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Still under construction; please help expand this entry.

Streams & Educational Networks

There are several frameworks within which Chareidi educational institutions operate.

Chinuch Atzmai

Bnei Yosef - Ma'ayan HaChinuch HaTorani


Mamlachti Chareidi



The last year before first grade is commonly called mechinah [preparatory program], as it prepares the children for cheider (not to be confused with mechinah for yeshivah ketanah).


Chareidi elementary schools for boys are referred to as Talmud Torah (the more formal usage, usually part of the title) or cheider. They include first through eighth grades. Most chadorim also maintain a preschool for the two or three preceding grade levels.

Eighth grade is sometimes referred to as mechinah [preparatory program], as it prepares the talmidim for yeshivah ketanah, and in many cases has an entirely different schedule than the rest of the school.


There is an optional stand-alone year-long program, usually not connected to any specific school, for preparing children for yeshivah ketanah. While most talmidim advance directly from cheider to yeshivah ketanah, there are many who opt for a year of mechinah, either instead of or following eighth grade.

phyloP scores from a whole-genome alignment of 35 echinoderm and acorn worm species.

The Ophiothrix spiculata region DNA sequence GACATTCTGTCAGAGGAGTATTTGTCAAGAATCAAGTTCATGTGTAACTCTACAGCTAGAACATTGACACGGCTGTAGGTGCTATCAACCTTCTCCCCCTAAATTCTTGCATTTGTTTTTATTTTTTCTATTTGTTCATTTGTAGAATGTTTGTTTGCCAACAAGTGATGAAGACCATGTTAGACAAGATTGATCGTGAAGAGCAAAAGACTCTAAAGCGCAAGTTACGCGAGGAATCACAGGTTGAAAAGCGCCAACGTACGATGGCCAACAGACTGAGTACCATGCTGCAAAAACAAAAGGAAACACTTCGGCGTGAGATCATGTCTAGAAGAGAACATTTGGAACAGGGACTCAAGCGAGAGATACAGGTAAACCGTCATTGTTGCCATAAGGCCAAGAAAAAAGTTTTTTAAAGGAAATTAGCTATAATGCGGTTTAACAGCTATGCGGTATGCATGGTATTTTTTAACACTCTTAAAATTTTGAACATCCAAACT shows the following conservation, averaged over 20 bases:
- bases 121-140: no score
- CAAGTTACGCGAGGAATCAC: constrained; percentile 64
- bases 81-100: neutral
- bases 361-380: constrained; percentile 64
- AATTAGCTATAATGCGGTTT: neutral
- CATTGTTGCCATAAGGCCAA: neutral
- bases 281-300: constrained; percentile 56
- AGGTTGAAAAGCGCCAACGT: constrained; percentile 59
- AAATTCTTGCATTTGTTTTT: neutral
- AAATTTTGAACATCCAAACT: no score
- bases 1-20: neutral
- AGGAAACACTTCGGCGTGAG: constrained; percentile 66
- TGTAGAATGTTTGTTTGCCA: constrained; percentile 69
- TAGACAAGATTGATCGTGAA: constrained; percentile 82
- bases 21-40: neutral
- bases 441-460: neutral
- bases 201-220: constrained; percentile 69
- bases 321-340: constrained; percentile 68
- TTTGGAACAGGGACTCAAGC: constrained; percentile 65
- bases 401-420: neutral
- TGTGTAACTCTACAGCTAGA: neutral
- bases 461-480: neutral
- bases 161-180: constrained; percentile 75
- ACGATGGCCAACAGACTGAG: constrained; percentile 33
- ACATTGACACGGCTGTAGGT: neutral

Yeshivah Ketanah

Chareidi boys high school is called yeshivah ketanah (what in America is sometimes called mesivta, which is not used here). It is a three year program, with each year called a "shiur," named shiur aleph, shiur beis, and shiur gimmel respectively, corresponding to ninth through eleventh grades. The day in yeshivah ketanah begins from around 7-7.30 in the morning with shacharis which may be followed sometimes with a sichah from the rosh yeshiva or mashgiach, followed by breakfast, seder and a shiur, lunch, mincha (may be later), a break, second seder (usually bekius), supper. maariv, and third seder. The day ends at around 9.30 p.m. Unlike in chutz la'aretz the bochurim only learn limmudei kodesh, there are no secular studies. It has become less common for boys to dorm at yeshivah ketanah age, but some do, and so most attend yeshiva ketanah in their own city. On Friday there is generally only a morning seder. The number of "in Shabboses" varies among the yeshivos. Some may have 3 Shabboses a month in the yeshiva, others 1 or 2, and some may send the boys home most weeks with only occasional Shabboses in the yeshiva.